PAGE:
A Detailed Explanation Of How The BSA Misleads With Piracy Stats

from the and-on-and-on-it-goes dept

A couple months ago, when the Business Software Alliance (BSA) released its latest stats on "piracy," it's VP of anti-piracy, Neil MacBride, gave me a call to discuss my earlier complaints about the organizations methodology. Needless to say, we did not see eye-to-eye, and the phone call did little to resolve our differences. I'm still hopeful that eventually the BSA will recognize that it's doing more damage to its own position by publishing obviously bogus numbers. So, with the organization releasing another bogus stat today, it's time to explain why it's wrong and misleading.

Today's report is an attempt to get the government involved in protecting BSA member companies' business model, by claiming that the US is losing out on $1.7 billion in tax revenue due to "pirated" software. And, of course, it comes with a lovely quote from Mr. MacBride: "The most tragic aspect is that the lost revenues to tech companies and local governments could be supporting thousands of good jobs and much-needed social services in our communities." And the BSA is even so kind as to quantify what that (not really) lost tax revenue could do: "For example, the lost tax revenues to state and local governments -- an estimated $1.7 billion -- would have been enough to build 100 middle schools or 10,831 affordable housing units; hire 24,395 experienced police officers; or purchase 6,335 propane-powered transit buses to reduce greenhouse gas emissions."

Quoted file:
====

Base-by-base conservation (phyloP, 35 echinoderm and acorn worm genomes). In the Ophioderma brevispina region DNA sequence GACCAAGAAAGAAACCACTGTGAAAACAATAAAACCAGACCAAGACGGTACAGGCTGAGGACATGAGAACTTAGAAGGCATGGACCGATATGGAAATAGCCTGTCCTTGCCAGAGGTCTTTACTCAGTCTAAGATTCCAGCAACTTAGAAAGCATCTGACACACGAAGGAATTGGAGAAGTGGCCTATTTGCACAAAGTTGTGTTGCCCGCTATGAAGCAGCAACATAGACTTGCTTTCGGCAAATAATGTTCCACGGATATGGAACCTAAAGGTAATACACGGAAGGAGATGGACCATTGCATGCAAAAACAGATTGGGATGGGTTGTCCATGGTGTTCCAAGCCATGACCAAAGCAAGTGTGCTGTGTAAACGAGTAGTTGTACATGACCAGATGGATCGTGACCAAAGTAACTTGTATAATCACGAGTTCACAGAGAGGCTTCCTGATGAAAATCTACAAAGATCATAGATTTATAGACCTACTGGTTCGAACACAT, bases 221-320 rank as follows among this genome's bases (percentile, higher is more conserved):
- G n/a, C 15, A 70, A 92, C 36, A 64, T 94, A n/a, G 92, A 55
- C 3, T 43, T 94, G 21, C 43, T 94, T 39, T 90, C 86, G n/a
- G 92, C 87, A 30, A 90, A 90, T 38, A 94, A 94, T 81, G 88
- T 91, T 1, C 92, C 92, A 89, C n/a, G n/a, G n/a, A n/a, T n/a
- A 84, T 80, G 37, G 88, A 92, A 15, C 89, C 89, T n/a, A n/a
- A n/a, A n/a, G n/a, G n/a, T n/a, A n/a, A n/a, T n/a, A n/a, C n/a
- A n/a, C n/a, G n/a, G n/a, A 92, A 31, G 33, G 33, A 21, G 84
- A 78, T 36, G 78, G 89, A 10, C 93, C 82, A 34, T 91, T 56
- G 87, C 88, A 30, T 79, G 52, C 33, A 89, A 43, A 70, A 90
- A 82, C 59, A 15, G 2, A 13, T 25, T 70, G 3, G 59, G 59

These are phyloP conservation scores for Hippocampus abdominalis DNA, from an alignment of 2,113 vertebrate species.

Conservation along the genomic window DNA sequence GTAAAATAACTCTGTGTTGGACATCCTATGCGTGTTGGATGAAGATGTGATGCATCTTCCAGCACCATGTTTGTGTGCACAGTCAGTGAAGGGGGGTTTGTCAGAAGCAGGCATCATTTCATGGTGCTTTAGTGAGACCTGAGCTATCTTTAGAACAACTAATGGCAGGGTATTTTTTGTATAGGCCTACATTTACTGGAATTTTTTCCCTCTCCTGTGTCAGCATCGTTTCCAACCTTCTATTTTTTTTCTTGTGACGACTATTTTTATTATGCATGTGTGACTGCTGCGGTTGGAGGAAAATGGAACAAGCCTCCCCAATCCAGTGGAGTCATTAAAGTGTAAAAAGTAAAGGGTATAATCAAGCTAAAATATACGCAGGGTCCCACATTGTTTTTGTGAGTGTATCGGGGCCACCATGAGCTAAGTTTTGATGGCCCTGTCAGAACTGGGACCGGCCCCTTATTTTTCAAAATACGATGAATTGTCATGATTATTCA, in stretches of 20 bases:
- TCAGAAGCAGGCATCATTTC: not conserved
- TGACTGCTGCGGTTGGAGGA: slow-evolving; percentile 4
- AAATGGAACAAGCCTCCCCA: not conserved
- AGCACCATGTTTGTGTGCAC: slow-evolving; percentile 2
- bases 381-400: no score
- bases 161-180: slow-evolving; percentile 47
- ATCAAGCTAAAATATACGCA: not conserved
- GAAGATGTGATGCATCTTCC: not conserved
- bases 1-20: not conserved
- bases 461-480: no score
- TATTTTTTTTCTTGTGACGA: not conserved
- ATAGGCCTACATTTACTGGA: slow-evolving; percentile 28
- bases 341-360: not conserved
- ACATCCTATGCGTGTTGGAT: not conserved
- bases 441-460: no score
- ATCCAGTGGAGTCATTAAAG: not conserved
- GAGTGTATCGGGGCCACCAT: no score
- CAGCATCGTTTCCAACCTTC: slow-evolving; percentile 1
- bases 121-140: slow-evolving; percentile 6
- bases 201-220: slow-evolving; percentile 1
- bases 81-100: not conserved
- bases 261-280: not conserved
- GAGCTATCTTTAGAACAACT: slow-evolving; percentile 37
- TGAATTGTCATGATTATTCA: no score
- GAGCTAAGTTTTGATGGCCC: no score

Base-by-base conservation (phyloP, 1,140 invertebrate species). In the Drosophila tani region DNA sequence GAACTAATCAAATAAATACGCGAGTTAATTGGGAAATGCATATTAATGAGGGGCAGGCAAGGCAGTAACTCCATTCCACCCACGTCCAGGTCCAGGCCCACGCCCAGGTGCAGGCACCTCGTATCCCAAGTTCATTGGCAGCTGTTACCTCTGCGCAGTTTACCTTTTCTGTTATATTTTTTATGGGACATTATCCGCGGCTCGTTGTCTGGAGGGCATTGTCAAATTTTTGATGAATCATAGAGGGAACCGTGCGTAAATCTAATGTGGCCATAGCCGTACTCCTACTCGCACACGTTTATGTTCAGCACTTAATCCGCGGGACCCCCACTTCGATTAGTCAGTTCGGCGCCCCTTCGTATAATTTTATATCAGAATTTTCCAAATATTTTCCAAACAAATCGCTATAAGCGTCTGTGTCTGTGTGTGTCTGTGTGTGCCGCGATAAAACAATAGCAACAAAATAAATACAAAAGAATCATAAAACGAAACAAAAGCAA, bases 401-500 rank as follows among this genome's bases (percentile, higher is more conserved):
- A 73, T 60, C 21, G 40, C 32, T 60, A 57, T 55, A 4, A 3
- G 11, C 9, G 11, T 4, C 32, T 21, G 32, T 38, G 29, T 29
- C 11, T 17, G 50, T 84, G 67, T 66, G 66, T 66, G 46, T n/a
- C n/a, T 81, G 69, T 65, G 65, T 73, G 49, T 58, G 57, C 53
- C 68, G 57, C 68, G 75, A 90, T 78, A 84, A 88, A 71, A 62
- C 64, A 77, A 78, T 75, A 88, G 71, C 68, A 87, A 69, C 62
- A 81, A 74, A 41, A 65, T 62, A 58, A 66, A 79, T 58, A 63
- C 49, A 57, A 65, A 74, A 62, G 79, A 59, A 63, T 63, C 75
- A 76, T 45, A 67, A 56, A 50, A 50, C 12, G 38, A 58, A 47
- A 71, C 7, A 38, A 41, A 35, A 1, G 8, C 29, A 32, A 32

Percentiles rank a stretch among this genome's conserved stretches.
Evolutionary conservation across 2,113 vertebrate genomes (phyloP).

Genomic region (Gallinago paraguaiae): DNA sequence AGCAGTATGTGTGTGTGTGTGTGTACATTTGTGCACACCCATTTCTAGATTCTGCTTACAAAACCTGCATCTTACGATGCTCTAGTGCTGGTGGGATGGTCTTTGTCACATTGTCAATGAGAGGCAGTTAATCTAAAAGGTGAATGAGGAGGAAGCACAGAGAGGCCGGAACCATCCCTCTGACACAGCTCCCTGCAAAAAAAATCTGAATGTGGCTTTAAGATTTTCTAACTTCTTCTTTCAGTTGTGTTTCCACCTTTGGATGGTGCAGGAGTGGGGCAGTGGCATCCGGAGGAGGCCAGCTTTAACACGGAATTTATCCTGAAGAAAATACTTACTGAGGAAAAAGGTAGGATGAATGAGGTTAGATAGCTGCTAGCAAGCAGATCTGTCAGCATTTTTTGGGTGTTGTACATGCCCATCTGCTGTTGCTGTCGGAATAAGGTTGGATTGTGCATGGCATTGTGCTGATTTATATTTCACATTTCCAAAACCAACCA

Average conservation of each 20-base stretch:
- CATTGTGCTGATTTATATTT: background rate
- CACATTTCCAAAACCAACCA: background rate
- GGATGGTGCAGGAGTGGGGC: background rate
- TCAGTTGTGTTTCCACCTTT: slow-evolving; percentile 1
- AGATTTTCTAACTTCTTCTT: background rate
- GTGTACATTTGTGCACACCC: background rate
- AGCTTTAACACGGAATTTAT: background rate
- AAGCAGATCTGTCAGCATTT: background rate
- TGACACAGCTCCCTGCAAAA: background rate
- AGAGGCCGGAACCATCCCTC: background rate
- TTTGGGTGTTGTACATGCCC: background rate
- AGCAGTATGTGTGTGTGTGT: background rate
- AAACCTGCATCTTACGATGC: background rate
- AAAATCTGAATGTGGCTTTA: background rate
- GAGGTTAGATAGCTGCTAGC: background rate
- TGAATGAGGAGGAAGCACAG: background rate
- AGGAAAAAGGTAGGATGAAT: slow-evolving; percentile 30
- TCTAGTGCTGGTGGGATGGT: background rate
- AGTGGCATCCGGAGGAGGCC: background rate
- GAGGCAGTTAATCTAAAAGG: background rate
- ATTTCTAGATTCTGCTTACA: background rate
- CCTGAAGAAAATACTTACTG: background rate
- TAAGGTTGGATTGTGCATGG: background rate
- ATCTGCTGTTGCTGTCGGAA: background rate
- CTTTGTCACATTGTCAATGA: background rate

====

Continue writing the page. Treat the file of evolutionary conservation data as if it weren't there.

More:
Except that this is almost entirely incorrect and it's relatively easy to show why:
  1. The report counts every unauthorized piece of software as a lost sale. You have to dig through separate PDFs to find this info, but when you finally get to the methodology it states:
    The software losses are based on the piracy rate and equal the value of software installed not paid for.
    That's a huge, and obviously incorrect assumption. Many of the folks using the software likely would not have paid for it otherwise, or would have used cheaper or open source options instead.
  2. The report makes no effort to count the positive impact of unauthorized use of software in leading to future software sales. This is something that even Microsoft has admitted has helped the company grow over time. But according to the BSA's report, this doesn't matter.
  3. The report also proudly notes: "Software piracy also has ripple effects in local communities." However, "ripple effects" are easily disproved as double or triple counting the same dollar. Using ripple effects like that inflates the final number by two or three times. In the link here, Tim Lee explains this (in reference to an MPAA study done by IPI, but it applies here to the BSA study done by IDC as well):
    If a foreigner gives me $1, and I turn around and buy an apple from you for a dollar, and then you turn around and buy an orange from another friend for a dollar, we haven't thereby increased our national wealth by $3. At the beginning of the sequence, we have an apple and an orange. At the end, we have an apple, an orange, and a dollar. Difference: one dollar. No matter how many times that dollar changes hands, there's still only one dollar that wasn't there before.

    Yet in IPI-land, when a movie studio makes $10 selling a DVD to a Canadian, and then gives $7 to the company that manufactured the DVD and $2 to the guy who shipped it to Canada, society has benefited by $10+$7+$2=$19. Yet some simple math shows that this is nonsense: the studio is $1 richer, the trucker is $2, and the manufacturer is $7. Shockingly enough, that adds up to $10. What each participant cares about is his profits, not his revenues.
    This is a huge fallacy that the BSA an IDC refuse to acknowledge. When I discussed it with them in May, they insisted that they only wanted to talk about piracy rates, not the loss number. I wonder why...
  4. Next, if they're going to count ripple effects in one direction, it's only fair to also count them in the other direction. That is, they complain that: